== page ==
This is what the cat looks like, when shot using my 7D, hand-held using the 35mm f/1.4L lens in available Tungsten light, slightly cropped, at 3200 ISO:
I am not going through the trouble of showing the full crop because I want to make a point. And that point is: we often over-analyse. As you see here, indoors, low light, 3200 ISO with a fast lens, and you get images that look great at 1200 pixels wide and in a moderate-sized print.
Well said. And don’t forget to resharpen after resizing.
Do you have any old DSLRs in your attic? It would be interesting to compare the highest-ISO performance of, say, the EOS-10D with the 7D. If you can get the cat to sit still for long enough.
That’s where the manufacturers do their truly admirable stuff – sensor design and manufacturing.
It’s one thing to make a great sensor in the lab – another to manufacture it in the thousands with consistent quality.
I note though that there must be significant sample differences between different cameras of the same model. LR has an option that I have never used “Make default develop settings specific to camera serial number”. Have you experience with this?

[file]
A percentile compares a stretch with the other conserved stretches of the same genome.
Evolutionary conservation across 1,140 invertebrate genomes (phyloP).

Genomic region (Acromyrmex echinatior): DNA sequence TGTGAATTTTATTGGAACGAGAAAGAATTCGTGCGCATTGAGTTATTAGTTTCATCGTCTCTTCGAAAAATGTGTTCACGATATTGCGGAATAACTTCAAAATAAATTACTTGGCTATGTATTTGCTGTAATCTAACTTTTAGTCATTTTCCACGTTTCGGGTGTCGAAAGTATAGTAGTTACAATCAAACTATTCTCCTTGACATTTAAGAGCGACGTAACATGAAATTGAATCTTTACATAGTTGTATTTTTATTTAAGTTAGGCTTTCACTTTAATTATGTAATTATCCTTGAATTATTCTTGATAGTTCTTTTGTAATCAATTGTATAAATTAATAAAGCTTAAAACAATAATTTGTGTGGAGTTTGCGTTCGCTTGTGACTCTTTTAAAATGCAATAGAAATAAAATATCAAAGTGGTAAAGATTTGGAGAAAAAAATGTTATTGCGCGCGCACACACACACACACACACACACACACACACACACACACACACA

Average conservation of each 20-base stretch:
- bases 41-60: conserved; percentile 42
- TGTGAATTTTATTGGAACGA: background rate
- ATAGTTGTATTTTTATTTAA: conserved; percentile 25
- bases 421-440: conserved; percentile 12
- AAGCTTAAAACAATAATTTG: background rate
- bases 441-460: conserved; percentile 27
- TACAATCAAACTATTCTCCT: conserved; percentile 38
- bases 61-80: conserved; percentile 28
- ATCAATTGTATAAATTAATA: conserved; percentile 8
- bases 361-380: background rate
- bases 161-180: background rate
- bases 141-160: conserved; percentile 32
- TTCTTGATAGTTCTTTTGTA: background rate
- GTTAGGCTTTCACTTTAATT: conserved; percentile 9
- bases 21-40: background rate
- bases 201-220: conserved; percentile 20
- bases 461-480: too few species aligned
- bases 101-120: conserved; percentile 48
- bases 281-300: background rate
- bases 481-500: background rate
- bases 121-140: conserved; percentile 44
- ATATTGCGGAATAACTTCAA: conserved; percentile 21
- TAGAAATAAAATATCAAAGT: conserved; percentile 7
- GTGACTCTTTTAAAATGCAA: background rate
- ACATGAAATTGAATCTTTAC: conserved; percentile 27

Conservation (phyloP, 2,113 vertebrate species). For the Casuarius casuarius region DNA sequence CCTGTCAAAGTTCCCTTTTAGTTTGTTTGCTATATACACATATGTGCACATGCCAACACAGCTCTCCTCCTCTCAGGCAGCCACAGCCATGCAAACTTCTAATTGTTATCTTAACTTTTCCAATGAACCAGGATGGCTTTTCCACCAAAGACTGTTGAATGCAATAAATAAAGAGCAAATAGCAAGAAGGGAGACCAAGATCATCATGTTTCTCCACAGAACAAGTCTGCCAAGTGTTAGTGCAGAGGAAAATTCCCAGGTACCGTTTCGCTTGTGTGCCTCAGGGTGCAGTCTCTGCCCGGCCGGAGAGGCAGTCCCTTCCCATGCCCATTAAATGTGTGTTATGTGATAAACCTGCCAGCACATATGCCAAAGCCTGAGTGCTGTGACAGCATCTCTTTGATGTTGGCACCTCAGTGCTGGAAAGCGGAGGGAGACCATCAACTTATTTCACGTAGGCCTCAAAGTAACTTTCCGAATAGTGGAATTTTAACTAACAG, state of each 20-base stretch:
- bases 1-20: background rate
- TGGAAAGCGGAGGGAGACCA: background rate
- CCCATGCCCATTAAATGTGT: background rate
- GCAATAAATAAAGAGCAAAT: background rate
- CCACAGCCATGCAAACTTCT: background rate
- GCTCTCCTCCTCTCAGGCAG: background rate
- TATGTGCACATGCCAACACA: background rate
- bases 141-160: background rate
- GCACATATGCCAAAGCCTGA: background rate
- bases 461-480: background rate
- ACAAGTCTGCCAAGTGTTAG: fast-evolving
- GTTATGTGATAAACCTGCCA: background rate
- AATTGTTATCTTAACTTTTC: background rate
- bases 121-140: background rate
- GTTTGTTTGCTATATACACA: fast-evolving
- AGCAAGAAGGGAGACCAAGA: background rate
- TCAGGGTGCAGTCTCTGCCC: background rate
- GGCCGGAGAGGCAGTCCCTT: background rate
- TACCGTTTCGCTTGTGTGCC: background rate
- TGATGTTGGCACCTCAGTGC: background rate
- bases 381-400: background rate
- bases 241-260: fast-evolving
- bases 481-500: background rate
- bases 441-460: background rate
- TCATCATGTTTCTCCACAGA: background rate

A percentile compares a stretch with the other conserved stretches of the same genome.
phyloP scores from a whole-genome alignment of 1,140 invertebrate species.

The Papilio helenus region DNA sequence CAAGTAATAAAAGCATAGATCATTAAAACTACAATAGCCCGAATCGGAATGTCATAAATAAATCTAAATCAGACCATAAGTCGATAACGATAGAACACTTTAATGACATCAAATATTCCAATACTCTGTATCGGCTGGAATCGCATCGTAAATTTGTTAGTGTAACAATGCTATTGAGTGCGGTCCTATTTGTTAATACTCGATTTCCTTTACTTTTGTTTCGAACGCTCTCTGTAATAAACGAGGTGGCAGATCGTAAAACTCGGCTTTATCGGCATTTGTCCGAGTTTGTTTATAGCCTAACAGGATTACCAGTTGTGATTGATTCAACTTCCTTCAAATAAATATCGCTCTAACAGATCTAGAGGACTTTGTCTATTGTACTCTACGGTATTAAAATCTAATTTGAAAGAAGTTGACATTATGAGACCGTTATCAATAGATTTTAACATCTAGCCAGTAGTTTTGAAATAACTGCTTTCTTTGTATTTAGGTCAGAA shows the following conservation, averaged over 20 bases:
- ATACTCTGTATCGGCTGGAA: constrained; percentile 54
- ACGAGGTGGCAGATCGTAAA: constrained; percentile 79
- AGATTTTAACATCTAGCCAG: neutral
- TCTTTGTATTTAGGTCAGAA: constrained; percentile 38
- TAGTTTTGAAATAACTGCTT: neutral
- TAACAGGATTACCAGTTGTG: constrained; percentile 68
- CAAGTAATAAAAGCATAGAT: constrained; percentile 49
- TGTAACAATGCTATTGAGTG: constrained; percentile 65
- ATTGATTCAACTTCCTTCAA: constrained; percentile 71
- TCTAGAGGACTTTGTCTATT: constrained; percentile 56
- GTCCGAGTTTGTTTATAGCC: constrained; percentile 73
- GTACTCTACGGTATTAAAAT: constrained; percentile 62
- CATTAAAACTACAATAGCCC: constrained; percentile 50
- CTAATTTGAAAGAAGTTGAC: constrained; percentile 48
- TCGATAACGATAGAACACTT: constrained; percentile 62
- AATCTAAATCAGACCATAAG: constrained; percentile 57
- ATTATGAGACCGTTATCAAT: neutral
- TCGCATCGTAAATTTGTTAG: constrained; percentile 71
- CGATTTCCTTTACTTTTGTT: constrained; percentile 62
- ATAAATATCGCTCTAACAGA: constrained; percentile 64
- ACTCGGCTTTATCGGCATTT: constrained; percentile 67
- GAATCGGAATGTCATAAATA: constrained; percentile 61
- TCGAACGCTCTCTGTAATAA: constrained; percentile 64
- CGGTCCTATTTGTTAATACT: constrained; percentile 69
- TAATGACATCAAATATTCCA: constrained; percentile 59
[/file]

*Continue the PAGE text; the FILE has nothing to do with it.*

Yes, in fact I’ve used it… my 1Ds3 and 1D3 use ever so slightly different settings upon import.
And yes re sensors. You know, the camera, while the picture is being taken, consists of just two things:
The rest is ancillary.
What do you think of this comparison of the 7D with 2 other Canon DSLRs and even a P&S: http://darwinwiggett.wordpress.com/2009/11/11/the-canon-7d/
The results seem surprising. Unless there’s something wrong with their testing methodology. I don’t think they are over-analyzing the pictures.
I’m not sure what Darwin is seeing. I;m seeing crisp, albeit a tad noisier than my 1Ds MkIII – but at the ISOs I shoot at, that’s of little consequence. And the advantages to me outweigh all that. Focus, movie, ability to drive flash, new better controls: all big benefits.
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